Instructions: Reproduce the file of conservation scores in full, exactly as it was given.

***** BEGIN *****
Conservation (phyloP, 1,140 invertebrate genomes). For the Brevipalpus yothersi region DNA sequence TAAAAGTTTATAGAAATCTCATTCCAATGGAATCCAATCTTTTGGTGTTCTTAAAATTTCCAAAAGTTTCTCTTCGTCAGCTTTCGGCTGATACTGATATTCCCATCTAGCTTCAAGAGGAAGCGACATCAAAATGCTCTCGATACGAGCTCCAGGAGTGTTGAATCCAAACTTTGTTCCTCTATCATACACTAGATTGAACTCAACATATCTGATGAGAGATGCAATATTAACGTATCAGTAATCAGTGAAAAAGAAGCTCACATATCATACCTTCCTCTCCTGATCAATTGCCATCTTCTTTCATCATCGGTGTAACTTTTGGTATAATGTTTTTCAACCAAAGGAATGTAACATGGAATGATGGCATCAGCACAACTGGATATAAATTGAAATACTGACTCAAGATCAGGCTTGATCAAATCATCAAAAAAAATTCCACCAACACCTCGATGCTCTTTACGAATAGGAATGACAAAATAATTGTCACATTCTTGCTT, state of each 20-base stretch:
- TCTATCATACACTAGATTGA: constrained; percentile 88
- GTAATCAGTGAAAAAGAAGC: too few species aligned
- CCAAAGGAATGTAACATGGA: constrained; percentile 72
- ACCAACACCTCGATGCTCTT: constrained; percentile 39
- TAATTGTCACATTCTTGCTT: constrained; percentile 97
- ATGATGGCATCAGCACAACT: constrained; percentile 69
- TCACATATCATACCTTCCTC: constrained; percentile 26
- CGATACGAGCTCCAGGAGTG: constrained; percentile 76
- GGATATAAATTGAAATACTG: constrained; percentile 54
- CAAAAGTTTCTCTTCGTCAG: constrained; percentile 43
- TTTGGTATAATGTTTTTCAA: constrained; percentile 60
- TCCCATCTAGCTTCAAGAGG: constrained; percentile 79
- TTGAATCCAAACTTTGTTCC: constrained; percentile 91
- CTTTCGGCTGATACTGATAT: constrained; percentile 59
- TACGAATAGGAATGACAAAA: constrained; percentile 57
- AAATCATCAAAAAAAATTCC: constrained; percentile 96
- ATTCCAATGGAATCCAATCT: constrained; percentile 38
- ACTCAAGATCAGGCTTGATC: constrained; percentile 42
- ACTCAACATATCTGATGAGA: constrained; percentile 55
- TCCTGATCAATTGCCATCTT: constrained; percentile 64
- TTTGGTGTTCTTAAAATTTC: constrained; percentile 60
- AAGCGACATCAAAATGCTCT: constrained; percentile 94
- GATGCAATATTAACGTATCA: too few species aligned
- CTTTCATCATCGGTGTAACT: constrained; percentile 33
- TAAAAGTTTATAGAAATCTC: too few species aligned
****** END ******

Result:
Conservation (phyloP, 1,140 invertebrate genomes). For the Brevipalpus yothersi region DNA sequence TAAAAGTTTATAGAAATCTCATTCCAATGGAATCCAATCTTTTGGTGTTCTTAAAATTTCCAAAAGTTTCTCTTCGTCAGCTTTCGGCTGATACTGATATTCCCATCTAGCTTCAAGAGGAAGCGACATCAAAATGCTCTCGATACGAGCTCCAGGAGTGTTGAATCCAAACTTTGTTCCTCTATCATACACTAGATTGAACTCAACATATCTGATGAGAGATGCAATATTAACGTATCAGTAATCAGTGAAAAAGAAGCTCACATATCATACCTTCCTCTCCTGATCAATTGCCATCTTCTTTCATCATCGGTGTAACTTTTGGTATAATGTTTTTCAACCAAAGGAATGTAACATGGAATGATGGCATCAGCACAACTGGATATAAATTGAAATACTGACTCAAGATCAGGCTTGATCAAATCATCAAAAAAAATTCCACCAACACCTCGATGCTCTTTACGAATAGGAATGACAAAATAATTGTCACATTCTTGCTT, state of each 20-base stretch:
- TCTATCATACACTAGATTGA: constrained; percentile 88
- GTAATCAGTGAAAAAGAAGC: too few species aligned
- CCAAAGGAATGTAACATGGA: constrained; percentile 72
- ACCAACACCTCGATGCTCTT: constrained; percentile 39
- TAATTGTCACATTCTTGCTT: constrained; percentile 97
- ATGATGGCATCAGCACAACT: constrained; percentile 69
- TCACATATCATACCTTCCTC: constrained; percentile 26
- CGATACGAGCTCCAGGAGTG: constrained; percentile 76
- GGATATAAATTGAAATACTG: constrained; percentile 54
- CAAAAGTTTCTCTTCGTCAG: constrained; percentile 43
- TTTGGTATAATGTTTTTCAA: constrained; percentile 60
- TCCCATCTAGCTTCAAGAGG: constrained; percentile 79
- TTGAATCCAAACTTTGTTCC: constrained; percentile 91
- CTTTCGGCTGATACTGATAT: constrained; percentile 59
- TACGAATAGGAATGACAAAA: constrained; percentile 57
- AAATCATCAAAAAAAATTCC: constrained; percentile 96
- ATTCCAATGGAATCCAATCT: constrained; percentile 38
- ACTCAAGATCAGGCTTGATC: constrained; percentile 42
- ACTCAACATATCTGATGAGA: constrained; percentile 55
- TCCTGATCAATTGCCATCTT: constrained; percentile 64
- TTTGGTGTTCTTAAAATTTC: constrained; percentile 60
- AAGCGACATCAAAATGCTCT: constrained; percentile 94
- GATGCAATATTAACGTATCA: too few species aligned
- CTTTCATCATCGGTGTAACT: constrained; percentile 33
- TAAAAGTTTATAGAAATCTC: too few species aligned